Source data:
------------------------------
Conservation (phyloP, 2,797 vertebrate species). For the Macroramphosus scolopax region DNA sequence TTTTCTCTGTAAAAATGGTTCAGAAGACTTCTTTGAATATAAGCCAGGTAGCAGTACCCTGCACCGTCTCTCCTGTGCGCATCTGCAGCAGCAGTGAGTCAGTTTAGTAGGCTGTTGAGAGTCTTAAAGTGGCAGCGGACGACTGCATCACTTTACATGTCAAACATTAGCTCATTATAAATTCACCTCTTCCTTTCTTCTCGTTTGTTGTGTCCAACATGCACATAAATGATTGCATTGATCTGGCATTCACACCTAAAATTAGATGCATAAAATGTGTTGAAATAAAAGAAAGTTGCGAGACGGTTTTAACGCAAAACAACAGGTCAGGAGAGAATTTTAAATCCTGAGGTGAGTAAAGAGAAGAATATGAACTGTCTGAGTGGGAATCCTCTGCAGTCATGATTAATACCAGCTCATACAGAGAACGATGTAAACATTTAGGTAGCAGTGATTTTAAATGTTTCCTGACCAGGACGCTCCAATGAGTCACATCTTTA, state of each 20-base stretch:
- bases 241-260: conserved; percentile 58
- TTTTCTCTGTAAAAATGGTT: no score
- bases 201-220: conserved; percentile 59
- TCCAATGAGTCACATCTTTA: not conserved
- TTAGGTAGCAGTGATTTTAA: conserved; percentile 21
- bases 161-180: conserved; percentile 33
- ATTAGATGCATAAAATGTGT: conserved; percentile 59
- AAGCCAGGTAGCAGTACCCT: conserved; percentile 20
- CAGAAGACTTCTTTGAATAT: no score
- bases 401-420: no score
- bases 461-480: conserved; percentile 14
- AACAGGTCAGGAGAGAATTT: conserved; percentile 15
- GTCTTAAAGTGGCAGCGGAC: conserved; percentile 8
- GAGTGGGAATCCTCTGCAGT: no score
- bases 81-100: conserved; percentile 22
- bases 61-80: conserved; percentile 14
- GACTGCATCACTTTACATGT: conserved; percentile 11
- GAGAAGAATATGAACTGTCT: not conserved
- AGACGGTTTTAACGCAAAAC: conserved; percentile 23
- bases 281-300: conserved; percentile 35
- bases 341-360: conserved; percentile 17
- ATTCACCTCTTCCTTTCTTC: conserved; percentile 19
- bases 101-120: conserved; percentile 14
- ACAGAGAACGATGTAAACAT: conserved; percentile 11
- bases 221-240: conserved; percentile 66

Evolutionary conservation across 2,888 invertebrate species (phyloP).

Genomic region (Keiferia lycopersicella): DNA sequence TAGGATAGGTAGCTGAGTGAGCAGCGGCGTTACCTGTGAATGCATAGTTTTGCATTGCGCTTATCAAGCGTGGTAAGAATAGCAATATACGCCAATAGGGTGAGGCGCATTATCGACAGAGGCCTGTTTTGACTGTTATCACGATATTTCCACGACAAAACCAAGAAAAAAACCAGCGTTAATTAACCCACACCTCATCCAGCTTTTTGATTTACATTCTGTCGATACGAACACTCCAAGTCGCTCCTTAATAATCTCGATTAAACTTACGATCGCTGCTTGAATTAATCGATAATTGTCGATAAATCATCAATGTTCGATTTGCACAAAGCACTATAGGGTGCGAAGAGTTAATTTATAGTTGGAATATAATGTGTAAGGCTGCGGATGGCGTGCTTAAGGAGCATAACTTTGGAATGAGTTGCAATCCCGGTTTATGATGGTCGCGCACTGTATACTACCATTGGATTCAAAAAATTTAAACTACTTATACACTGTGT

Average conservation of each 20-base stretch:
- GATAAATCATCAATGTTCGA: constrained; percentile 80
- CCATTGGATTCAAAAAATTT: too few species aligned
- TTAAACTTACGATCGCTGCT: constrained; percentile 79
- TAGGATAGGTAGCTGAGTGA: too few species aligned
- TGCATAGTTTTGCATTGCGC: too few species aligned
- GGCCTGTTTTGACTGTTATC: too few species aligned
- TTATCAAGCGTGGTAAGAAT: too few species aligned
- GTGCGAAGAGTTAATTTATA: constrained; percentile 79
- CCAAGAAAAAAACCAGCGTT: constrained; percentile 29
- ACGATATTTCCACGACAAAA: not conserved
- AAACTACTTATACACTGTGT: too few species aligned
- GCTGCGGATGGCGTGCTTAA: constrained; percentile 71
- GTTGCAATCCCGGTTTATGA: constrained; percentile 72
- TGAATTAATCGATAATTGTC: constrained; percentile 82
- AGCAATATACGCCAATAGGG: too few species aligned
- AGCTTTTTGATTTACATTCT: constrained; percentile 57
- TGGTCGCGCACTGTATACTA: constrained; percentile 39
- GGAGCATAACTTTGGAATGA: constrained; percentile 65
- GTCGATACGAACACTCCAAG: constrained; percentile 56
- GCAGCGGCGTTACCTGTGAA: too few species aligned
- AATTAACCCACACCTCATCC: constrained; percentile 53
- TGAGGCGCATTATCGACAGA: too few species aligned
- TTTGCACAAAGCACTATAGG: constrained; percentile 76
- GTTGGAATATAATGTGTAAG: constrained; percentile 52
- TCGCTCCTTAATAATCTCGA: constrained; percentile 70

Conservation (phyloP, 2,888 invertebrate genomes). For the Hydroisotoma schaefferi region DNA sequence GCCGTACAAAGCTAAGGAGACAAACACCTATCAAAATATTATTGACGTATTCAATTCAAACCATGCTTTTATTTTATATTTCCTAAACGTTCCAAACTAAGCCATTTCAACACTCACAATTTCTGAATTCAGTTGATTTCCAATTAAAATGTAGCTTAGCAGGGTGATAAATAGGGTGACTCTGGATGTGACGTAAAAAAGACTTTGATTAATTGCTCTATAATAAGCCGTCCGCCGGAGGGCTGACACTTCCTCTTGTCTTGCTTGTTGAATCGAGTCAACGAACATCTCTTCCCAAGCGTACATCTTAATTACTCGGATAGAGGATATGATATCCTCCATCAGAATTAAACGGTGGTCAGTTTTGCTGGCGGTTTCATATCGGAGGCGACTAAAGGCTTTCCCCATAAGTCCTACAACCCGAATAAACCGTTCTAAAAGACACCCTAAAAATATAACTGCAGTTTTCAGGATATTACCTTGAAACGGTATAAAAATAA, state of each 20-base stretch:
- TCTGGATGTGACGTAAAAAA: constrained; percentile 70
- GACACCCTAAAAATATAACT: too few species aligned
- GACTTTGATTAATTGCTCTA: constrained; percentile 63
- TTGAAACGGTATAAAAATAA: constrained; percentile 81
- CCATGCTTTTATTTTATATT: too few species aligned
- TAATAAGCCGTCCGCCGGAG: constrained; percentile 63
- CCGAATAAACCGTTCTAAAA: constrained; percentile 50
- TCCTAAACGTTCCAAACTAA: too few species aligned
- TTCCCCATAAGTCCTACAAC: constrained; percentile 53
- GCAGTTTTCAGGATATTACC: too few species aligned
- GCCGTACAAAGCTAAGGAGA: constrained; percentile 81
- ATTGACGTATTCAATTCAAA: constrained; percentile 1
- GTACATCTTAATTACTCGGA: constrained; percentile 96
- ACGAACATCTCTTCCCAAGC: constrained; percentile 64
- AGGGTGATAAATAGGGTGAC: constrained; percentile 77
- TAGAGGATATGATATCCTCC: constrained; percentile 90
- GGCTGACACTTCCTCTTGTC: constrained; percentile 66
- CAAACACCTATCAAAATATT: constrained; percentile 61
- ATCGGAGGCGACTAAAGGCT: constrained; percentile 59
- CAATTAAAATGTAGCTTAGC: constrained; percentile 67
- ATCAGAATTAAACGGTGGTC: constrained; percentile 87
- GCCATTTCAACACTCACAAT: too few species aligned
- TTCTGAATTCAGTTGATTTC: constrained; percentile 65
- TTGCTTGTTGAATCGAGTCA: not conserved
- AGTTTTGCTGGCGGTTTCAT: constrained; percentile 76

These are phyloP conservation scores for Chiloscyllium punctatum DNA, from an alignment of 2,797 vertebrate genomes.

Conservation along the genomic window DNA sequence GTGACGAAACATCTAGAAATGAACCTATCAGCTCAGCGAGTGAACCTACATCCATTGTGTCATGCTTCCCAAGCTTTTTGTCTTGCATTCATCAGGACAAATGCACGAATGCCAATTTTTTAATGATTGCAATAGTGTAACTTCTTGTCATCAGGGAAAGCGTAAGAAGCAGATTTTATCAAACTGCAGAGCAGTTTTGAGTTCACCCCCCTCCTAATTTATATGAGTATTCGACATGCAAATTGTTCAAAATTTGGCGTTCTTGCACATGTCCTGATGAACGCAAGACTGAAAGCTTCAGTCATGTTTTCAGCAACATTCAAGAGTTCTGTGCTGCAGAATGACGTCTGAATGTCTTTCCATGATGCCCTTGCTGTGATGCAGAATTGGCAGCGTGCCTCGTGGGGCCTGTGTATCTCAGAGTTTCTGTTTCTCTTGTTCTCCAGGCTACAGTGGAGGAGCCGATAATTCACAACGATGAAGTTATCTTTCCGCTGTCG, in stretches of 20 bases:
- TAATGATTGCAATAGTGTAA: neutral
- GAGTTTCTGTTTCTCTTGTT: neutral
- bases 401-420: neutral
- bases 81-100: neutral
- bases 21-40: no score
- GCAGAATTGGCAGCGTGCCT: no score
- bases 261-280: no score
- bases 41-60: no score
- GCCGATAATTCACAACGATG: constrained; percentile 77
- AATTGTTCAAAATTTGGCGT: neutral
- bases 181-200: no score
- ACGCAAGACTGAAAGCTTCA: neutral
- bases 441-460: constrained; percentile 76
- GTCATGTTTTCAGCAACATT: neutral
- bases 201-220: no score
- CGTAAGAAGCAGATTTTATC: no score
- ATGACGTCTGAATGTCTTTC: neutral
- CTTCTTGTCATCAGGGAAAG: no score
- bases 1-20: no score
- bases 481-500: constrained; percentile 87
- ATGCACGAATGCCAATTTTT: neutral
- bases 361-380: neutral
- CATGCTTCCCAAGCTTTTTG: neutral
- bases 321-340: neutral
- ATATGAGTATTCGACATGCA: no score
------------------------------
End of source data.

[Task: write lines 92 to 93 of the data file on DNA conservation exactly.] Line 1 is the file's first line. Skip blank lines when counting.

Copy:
- AATTGTTCAAAATTTGGCGT: neutral
- bases 181-200: no score